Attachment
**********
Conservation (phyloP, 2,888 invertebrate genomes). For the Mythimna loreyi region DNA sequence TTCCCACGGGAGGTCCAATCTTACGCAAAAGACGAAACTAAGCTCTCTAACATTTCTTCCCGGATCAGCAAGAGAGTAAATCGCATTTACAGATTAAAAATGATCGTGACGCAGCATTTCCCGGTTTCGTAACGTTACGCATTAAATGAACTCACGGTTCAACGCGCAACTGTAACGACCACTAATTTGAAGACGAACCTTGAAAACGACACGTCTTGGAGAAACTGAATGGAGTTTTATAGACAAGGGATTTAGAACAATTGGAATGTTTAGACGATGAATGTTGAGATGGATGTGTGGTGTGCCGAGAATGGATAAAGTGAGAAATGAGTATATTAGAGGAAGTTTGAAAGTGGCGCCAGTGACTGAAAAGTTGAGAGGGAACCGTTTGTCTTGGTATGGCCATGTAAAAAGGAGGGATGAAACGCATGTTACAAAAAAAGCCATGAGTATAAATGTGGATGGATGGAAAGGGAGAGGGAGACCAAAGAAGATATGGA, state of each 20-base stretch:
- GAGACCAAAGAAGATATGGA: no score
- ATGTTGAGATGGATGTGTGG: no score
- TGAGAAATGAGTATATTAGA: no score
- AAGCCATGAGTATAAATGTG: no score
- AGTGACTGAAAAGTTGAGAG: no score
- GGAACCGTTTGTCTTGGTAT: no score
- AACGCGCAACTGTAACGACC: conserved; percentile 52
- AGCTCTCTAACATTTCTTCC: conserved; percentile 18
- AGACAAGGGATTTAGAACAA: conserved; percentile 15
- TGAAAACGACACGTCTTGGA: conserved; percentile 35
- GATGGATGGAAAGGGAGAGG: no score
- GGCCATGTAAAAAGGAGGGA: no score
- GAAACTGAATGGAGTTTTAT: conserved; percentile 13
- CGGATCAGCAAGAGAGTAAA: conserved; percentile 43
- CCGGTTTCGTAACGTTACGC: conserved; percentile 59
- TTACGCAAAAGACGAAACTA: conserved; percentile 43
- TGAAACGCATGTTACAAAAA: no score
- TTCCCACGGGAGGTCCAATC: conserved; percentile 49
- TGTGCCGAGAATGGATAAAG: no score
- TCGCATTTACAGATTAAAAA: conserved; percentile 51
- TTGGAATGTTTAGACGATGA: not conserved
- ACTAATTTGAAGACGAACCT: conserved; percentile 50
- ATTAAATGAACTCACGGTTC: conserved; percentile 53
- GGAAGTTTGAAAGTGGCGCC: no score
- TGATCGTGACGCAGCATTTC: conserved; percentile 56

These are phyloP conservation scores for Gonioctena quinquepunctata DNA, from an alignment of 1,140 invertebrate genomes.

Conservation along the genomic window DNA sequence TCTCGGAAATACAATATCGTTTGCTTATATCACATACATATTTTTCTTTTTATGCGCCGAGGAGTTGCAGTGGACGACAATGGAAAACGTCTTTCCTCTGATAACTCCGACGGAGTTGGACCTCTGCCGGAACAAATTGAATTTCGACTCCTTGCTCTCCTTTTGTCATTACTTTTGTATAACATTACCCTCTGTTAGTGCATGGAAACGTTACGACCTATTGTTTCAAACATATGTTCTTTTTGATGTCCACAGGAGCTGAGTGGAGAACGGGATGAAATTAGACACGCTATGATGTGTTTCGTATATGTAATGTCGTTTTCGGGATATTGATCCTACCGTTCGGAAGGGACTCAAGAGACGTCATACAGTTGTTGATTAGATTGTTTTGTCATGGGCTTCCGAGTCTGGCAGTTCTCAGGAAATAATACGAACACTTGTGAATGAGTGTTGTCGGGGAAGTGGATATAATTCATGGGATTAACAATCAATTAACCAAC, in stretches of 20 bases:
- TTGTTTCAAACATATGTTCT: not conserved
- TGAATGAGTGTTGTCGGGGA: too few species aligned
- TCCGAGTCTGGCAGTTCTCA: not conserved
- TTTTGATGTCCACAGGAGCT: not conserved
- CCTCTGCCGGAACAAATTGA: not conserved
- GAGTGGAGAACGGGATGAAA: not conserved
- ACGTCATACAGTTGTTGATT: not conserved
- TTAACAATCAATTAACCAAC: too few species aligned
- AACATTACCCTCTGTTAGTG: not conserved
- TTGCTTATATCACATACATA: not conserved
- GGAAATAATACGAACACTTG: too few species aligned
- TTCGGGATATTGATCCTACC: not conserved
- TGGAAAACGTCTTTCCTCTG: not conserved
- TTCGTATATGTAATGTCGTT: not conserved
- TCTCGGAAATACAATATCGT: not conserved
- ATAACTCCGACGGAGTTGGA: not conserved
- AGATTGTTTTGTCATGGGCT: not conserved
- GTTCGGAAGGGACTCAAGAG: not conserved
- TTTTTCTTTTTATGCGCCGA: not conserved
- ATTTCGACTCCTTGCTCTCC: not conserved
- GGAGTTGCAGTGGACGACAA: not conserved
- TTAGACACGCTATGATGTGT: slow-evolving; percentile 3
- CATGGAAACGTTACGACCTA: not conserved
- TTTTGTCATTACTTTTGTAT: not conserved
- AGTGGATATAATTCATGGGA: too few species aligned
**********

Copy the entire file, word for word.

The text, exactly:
Conservation (phyloP, 2,888 invertebrate genomes). For the Mythimna loreyi region DNA sequence TTCCCACGGGAGGTCCAATCTTACGCAAAAGACGAAACTAAGCTCTCTAACATTTCTTCCCGGATCAGCAAGAGAGTAAATCGCATTTACAGATTAAAAATGATCGTGACGCAGCATTTCCCGGTTTCGTAACGTTACGCATTAAATGAACTCACGGTTCAACGCGCAACTGTAACGACCACTAATTTGAAGACGAACCTTGAAAACGACACGTCTTGGAGAAACTGAATGGAGTTTTATAGACAAGGGATTTAGAACAATTGGAATGTTTAGACGATGAATGTTGAGATGGATGTGTGGTGTGCCGAGAATGGATAAAGTGAGAAATGAGTATATTAGAGGAAGTTTGAAAGTGGCGCCAGTGACTGAAAAGTTGAGAGGGAACCGTTTGTCTTGGTATGGCCATGTAAAAAGGAGGGATGAAACGCATGTTACAAAAAAAGCCATGAGTATAAATGTGGATGGATGGAAAGGGAGAGGGAGACCAAAGAAGATATGGA, state of each 20-base stretch:
- GAGACCAAAGAAGATATGGA: no score
- ATGTTGAGATGGATGTGTGG: no score
- TGAGAAATGAGTATATTAGA: no score
- AAGCCATGAGTATAAATGTG: no score
- AGTGACTGAAAAGTTGAGAG: no score
- GGAACCGTTTGTCTTGGTAT: no score
- AACGCGCAACTGTAACGACC: conserved; percentile 52
- AGCTCTCTAACATTTCTTCC: conserved; percentile 18
- AGACAAGGGATTTAGAACAA: conserved; percentile 15
- TGAAAACGACACGTCTTGGA: conserved; percentile 35
- GATGGATGGAAAGGGAGAGG: no score
- GGCCATGTAAAAAGGAGGGA: no score
- GAAACTGAATGGAGTTTTAT: conserved; percentile 13
- CGGATCAGCAAGAGAGTAAA: conserved; percentile 43
- CCGGTTTCGTAACGTTACGC: conserved; percentile 59
- TTACGCAAAAGACGAAACTA: conserved; percentile 43
- TGAAACGCATGTTACAAAAA: no score
- TTCCCACGGGAGGTCCAATC: conserved; percentile 49
- TGTGCCGAGAATGGATAAAG: no score
- TCGCATTTACAGATTAAAAA: conserved; percentile 51
- TTGGAATGTTTAGACGATGA: not conserved
- ACTAATTTGAAGACGAACCT: conserved; percentile 50
- ATTAAATGAACTCACGGTTC: conserved; percentile 53
- GGAAGTTTGAAAGTGGCGCC: no score
- TGATCGTGACGCAGCATTTC: conserved; percentile 56

These are phyloP conservation scores for Gonioctena quinquepunctata DNA, from an alignment of 1,140 invertebrate genomes.

Conservation along the genomic window DNA sequence TCTCGGAAATACAATATCGTTTGCTTATATCACATACATATTTTTCTTTTTATGCGCCGAGGAGTTGCAGTGGACGACAATGGAAAACGTCTTTCCTCTGATAACTCCGACGGAGTTGGACCTCTGCCGGAACAAATTGAATTTCGACTCCTTGCTCTCCTTTTGTCATTACTTTTGTATAACATTACCCTCTGTTAGTGCATGGAAACGTTACGACCTATTGTTTCAAACATATGTTCTTTTTGATGTCCACAGGAGCTGAGTGGAGAACGGGATGAAATTAGACACGCTATGATGTGTTTCGTATATGTAATGTCGTTTTCGGGATATTGATCCTACCGTTCGGAAGGGACTCAAGAGACGTCATACAGTTGTTGATTAGATTGTTTTGTCATGGGCTTCCGAGTCTGGCAGTTCTCAGGAAATAATACGAACACTTGTGAATGAGTGTTGTCGGGGAAGTGGATATAATTCATGGGATTAACAATCAATTAACCAAC, in stretches of 20 bases:
- TTGTTTCAAACATATGTTCT: not conserved
- TGAATGAGTGTTGTCGGGGA: too few species aligned
- TCCGAGTCTGGCAGTTCTCA: not conserved
- TTTTGATGTCCACAGGAGCT: not conserved
- CCTCTGCCGGAACAAATTGA: not conserved
- GAGTGGAGAACGGGATGAAA: not conserved
- ACGTCATACAGTTGTTGATT: not conserved
- TTAACAATCAATTAACCAAC: too few species aligned
- AACATTACCCTCTGTTAGTG: not conserved
- TTGCTTATATCACATACATA: not conserved
- GGAAATAATACGAACACTTG: too few species aligned
- TTCGGGATATTGATCCTACC: not conserved
- TGGAAAACGTCTTTCCTCTG: not conserved
- TTCGTATATGTAATGTCGTT: not conserved
- TCTCGGAAATACAATATCGT: not conserved
- ATAACTCCGACGGAGTTGGA: not conserved
- AGATTGTTTTGTCATGGGCT: not conserved
- GTTCGGAAGGGACTCAAGAG: not conserved
- TTTTTCTTTTTATGCGCCGA: not conserved
- ATTTCGACTCCTTGCTCTCC: not conserved
- GGAGTTGCAGTGGACGACAA: not conserved
- TTAGACACGCTATGATGTGT: slow-evolving; percentile 3
- CATGGAAACGTTACGACCTA: not conserved
- TTTTGTCATTACTTTTGTAT: not conserved
- AGTGGATATAATTCATGGGA: too few species aligned